Hmongartist.net/ Hmong Artist Network

Since arriving to America the communist take-over of South East Asia, the Hmong people immigrated to the United States and elsewhere in the world to flee from persecution for siding with the Americans during the war. To "succeed" the American dream, most elders told their children to get a higher education and to become lawyers and doctors. For the young children who had their hearts in arts, sometimes it was shunned upon. It wasn't until recently in the past years that the Hmong art community has bloomed so much, especially in the metropolitan areas of Minnesota. There, through art, Hmong artists and enthusiast has come together to build a community in support of one another.
Many civilizations have come and gone. Art is one of the many fundamental identities of a culture. Without art, there is no history and documentation of our people. Imagine, the great Romans, Mayans, Egyptians and other cultures have dwindled away thousands of years ago. How do we know about them even though they have gone and past? We know because they had left their art behind.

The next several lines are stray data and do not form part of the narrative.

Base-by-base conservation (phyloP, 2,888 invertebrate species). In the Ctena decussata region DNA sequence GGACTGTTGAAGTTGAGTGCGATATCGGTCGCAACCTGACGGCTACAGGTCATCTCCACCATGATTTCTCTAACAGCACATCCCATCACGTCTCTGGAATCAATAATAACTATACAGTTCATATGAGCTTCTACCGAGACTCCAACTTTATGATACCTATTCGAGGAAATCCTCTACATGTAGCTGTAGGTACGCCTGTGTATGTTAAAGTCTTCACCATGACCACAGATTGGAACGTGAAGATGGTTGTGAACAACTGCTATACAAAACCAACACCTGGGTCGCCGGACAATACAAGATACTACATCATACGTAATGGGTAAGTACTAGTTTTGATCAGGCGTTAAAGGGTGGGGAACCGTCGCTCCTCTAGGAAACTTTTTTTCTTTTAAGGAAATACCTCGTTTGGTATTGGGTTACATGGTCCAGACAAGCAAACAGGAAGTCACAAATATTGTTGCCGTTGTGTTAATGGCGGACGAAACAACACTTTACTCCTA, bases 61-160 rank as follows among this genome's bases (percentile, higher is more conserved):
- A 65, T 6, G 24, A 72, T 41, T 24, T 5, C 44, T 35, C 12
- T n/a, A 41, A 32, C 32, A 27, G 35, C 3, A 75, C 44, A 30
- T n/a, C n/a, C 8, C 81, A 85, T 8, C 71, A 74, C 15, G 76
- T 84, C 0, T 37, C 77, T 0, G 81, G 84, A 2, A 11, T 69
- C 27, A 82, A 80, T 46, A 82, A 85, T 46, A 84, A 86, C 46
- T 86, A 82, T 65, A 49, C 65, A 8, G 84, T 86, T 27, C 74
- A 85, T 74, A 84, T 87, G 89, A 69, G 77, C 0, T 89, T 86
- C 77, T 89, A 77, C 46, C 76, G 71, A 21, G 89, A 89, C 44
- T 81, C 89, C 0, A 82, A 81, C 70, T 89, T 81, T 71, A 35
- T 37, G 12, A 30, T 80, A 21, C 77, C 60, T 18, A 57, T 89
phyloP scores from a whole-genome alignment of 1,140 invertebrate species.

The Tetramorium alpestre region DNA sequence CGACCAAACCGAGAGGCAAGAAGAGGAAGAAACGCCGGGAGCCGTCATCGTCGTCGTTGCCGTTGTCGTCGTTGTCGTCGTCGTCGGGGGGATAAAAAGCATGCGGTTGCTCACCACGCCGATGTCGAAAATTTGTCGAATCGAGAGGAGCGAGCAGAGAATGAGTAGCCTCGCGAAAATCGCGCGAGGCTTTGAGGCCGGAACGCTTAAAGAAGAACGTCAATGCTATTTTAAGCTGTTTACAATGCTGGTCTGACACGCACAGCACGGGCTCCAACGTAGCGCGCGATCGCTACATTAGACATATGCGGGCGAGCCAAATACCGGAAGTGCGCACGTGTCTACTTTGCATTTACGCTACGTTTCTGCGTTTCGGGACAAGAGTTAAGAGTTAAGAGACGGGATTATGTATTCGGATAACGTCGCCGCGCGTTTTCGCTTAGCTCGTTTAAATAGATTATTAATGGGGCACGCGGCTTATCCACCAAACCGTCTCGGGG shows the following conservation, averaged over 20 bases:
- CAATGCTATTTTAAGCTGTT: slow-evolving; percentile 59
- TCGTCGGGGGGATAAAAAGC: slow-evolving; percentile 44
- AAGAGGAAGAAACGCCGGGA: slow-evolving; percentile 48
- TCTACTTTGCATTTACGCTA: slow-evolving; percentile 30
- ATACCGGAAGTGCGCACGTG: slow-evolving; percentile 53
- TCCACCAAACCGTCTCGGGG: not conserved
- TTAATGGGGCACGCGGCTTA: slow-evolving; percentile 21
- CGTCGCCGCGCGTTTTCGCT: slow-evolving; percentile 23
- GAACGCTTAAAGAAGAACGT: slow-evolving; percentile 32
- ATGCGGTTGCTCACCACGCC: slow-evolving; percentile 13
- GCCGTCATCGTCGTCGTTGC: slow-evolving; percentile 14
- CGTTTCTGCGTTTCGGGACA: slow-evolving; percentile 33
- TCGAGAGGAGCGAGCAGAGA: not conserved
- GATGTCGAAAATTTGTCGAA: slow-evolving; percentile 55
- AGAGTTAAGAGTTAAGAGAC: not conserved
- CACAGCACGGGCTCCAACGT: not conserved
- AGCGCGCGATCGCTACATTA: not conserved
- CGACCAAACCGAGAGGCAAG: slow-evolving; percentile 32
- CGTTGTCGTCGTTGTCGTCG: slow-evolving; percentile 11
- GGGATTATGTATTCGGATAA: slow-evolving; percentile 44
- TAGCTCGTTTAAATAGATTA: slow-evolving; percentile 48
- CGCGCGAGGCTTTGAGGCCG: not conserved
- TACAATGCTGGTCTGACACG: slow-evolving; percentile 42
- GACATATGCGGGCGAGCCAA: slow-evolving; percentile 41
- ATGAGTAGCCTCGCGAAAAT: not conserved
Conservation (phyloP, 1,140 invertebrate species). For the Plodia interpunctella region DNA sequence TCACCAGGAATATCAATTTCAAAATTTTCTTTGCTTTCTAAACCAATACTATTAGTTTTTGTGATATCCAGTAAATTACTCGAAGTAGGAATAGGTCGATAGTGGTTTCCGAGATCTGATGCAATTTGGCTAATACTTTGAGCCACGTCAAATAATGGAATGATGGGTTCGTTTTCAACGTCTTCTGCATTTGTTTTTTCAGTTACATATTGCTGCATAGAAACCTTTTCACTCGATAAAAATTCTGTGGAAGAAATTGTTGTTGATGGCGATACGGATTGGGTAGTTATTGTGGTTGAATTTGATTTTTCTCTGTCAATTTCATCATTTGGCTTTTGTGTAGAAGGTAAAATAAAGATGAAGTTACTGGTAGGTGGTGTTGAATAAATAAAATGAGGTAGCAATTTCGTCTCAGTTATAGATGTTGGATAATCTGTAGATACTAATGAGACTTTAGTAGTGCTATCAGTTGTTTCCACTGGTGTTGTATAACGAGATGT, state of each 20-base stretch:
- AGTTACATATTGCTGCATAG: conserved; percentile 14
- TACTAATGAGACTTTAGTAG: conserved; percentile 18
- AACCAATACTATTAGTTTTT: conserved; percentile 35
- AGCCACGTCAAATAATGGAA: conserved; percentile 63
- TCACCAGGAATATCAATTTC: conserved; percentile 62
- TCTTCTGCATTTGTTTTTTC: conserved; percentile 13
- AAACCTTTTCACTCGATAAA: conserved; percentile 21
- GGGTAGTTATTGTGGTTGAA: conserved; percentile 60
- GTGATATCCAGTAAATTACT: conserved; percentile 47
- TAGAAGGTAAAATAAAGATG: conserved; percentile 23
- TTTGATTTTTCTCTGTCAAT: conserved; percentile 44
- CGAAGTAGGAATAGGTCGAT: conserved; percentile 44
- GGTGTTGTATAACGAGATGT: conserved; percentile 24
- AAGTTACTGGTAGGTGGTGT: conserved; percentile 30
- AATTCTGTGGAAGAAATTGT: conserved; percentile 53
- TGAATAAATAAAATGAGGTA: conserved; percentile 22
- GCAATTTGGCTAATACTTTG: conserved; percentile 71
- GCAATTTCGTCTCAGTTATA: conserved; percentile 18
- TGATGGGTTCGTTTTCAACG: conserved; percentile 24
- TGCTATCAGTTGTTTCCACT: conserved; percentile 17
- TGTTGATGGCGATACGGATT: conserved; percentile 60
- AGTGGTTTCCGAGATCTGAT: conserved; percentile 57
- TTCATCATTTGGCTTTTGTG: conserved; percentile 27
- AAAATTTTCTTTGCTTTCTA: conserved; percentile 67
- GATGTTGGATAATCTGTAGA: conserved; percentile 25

The Hmong people are the same. We are a dying culture being assimilated into others. Sure, there can be Hmong doctors and lawyers, but please let the artists become artists. Like the Paj Ntaub past on through our generations, it is only one of the few reasons our new generations can understand our rich cultural past. 
Our mission, is to help preserve and nurture the Hmong artists in our community. Through art, we can re-establish our culture and in the process, to learn from it as well as teach it. -- Tengo Lor, Hmong Artists Staff

When the internet was still dial-up and DSL was the fastest way to connect with like minded individuals, Hmong Artist Network (no longer active) and the Center for Hmong Arts and Talent challenged my perception of what it means to be Hmong in America. It is still uncommon for Hmong people to pursue anything other than being a doctor, lawyer or someone who brings in the money. In high-school I found solace in these platforms which encouraged exploration of identity and conversations through creative expression.